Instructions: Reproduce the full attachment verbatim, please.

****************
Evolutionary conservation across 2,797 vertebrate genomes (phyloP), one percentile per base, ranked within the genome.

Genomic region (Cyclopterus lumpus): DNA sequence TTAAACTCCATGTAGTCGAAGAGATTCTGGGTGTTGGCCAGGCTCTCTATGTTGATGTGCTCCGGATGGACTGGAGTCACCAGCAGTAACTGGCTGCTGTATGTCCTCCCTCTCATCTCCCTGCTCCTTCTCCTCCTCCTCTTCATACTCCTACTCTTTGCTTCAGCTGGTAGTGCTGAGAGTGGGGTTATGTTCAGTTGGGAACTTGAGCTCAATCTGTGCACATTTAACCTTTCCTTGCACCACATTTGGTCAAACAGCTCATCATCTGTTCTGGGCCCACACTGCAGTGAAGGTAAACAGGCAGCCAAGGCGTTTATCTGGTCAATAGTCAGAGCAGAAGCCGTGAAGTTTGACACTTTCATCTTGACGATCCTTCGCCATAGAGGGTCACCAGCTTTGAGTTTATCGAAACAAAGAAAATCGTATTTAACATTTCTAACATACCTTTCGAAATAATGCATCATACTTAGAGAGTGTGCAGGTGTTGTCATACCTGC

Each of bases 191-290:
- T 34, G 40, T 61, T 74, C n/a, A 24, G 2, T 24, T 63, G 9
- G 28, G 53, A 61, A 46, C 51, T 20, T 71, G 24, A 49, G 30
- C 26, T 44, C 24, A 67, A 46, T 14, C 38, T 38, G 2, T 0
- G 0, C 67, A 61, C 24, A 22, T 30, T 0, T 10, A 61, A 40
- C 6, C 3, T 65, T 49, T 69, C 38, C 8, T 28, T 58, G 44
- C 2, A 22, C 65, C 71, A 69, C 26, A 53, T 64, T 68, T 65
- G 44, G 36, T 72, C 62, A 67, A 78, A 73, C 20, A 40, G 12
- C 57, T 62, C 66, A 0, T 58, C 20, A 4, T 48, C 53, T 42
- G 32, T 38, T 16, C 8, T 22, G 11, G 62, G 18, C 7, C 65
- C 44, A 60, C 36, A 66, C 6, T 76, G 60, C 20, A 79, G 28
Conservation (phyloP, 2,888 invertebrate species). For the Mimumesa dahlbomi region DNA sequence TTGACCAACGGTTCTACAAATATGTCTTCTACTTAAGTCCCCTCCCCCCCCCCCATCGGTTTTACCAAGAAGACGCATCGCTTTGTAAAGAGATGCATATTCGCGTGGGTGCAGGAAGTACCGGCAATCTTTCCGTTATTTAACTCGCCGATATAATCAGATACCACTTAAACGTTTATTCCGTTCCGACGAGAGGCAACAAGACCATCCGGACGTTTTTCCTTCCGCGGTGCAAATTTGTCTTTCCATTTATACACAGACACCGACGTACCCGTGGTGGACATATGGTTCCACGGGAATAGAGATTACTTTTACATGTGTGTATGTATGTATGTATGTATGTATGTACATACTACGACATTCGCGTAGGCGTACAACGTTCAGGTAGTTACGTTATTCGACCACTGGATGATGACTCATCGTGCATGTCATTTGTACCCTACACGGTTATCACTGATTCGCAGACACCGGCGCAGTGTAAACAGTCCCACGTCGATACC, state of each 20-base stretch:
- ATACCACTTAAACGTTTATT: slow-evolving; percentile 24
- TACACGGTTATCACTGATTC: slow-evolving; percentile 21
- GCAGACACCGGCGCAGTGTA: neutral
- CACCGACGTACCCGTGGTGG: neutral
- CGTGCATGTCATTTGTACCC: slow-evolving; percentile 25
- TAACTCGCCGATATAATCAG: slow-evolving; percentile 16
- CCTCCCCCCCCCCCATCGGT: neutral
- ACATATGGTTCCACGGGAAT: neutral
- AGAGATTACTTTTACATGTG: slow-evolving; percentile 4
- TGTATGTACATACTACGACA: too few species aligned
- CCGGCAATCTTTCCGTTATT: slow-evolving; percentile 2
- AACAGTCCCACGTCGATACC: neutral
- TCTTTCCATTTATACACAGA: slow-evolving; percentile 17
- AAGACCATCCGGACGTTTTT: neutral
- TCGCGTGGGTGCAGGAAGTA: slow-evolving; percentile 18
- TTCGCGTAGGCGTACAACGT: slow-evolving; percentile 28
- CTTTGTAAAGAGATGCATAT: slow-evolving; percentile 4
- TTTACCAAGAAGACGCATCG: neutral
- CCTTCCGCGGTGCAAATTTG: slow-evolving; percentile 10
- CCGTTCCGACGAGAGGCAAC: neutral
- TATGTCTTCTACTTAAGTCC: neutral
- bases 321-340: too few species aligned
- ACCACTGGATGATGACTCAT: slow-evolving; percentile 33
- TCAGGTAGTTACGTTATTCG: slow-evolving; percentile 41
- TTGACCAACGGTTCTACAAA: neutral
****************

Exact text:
Evolutionary conservation across 2,797 vertebrate genomes (phyloP), one percentile per base, ranked within the genome.

Genomic region (Cyclopterus lumpus): DNA sequence TTAAACTCCATGTAGTCGAAGAGATTCTGGGTGTTGGCCAGGCTCTCTATGTTGATGTGCTCCGGATGGACTGGAGTCACCAGCAGTAACTGGCTGCTGTATGTCCTCCCTCTCATCTCCCTGCTCCTTCTCCTCCTCCTCTTCATACTCCTACTCTTTGCTTCAGCTGGTAGTGCTGAGAGTGGGGTTATGTTCAGTTGGGAACTTGAGCTCAATCTGTGCACATTTAACCTTTCCTTGCACCACATTTGGTCAAACAGCTCATCATCTGTTCTGGGCCCACACTGCAGTGAAGGTAAACAGGCAGCCAAGGCGTTTATCTGGTCAATAGTCAGAGCAGAAGCCGTGAAGTTTGACACTTTCATCTTGACGATCCTTCGCCATAGAGGGTCACCAGCTTTGAGTTTATCGAAACAAAGAAAATCGTATTTAACATTTCTAACATACCTTTCGAAATAATGCATCATACTTAGAGAGTGTGCAGGTGTTGTCATACCTGC

Each of bases 191-290:
- T 34, G 40, T 61, T 74, C n/a, A 24, G 2, T 24, T 63, G 9
- G 28, G 53, A 61, A 46, C 51, T 20, T 71, G 24, A 49, G 30
- C 26, T 44, C 24, A 67, A 46, T 14, C 38, T 38, G 2, T 0
- G 0, C 67, A 61, C 24, A 22, T 30, T 0, T 10, A 61, A 40
- C 6, C 3, T 65, T 49, T 69, C 38, C 8, T 28, T 58, G 44
- C 2, A 22, C 65, C 71, A 69, C 26, A 53, T 64, T 68, T 65
- G 44, G 36, T 72, C 62, A 67, A 78, A 73, C 20, A 40, G 12
- C 57, T 62, C 66, A 0, T 58, C 20, A 4, T 48, C 53, T 42
- G 32, T 38, T 16, C 8, T 22, G 11, G 62, G 18, C 7, C 65
- C 44, A 60, C 36, A 66, C 6, T 76, G 60, C 20, A 79, G 28
Conservation (phyloP, 2,888 invertebrate species). For the Mimumesa dahlbomi region DNA sequence TTGACCAACGGTTCTACAAATATGTCTTCTACTTAAGTCCCCTCCCCCCCCCCCATCGGTTTTACCAAGAAGACGCATCGCTTTGTAAAGAGATGCATATTCGCGTGGGTGCAGGAAGTACCGGCAATCTTTCCGTTATTTAACTCGCCGATATAATCAGATACCACTTAAACGTTTATTCCGTTCCGACGAGAGGCAACAAGACCATCCGGACGTTTTTCCTTCCGCGGTGCAAATTTGTCTTTCCATTTATACACAGACACCGACGTACCCGTGGTGGACATATGGTTCCACGGGAATAGAGATTACTTTTACATGTGTGTATGTATGTATGTATGTATGTATGTACATACTACGACATTCGCGTAGGCGTACAACGTTCAGGTAGTTACGTTATTCGACCACTGGATGATGACTCATCGTGCATGTCATTTGTACCCTACACGGTTATCACTGATTCGCAGACACCGGCGCAGTGTAAACAGTCCCACGTCGATACC, state of each 20-base stretch:
- ATACCACTTAAACGTTTATT: slow-evolving; percentile 24
- TACACGGTTATCACTGATTC: slow-evolving; percentile 21
- GCAGACACCGGCGCAGTGTA: neutral
- CACCGACGTACCCGTGGTGG: neutral
- CGTGCATGTCATTTGTACCC: slow-evolving; percentile 25
- TAACTCGCCGATATAATCAG: slow-evolving; percentile 16
- CCTCCCCCCCCCCCATCGGT: neutral
- ACATATGGTTCCACGGGAAT: neutral
- AGAGATTACTTTTACATGTG: slow-evolving; percentile 4
- TGTATGTACATACTACGACA: too few species aligned
- CCGGCAATCTTTCCGTTATT: slow-evolving; percentile 2
- AACAGTCCCACGTCGATACC: neutral
- TCTTTCCATTTATACACAGA: slow-evolving; percentile 17
- AAGACCATCCGGACGTTTTT: neutral
- TCGCGTGGGTGCAGGAAGTA: slow-evolving; percentile 18
- TTCGCGTAGGCGTACAACGT: slow-evolving; percentile 28
- CTTTGTAAAGAGATGCATAT: slow-evolving; percentile 4
- TTTACCAAGAAGACGCATCG: neutral
- CCTTCCGCGGTGCAAATTTG: slow-evolving; percentile 10
- CCGTTCCGACGAGAGGCAAC: neutral
- TATGTCTTCTACTTAAGTCC: neutral
- bases 321-340: too few species aligned
- ACCACTGGATGATGACTCAT: slow-evolving; percentile 33
- TCAGGTAGTTACGTTATTCG: slow-evolving; percentile 41
- TTGACCAACGGTTCTACAAA: neutral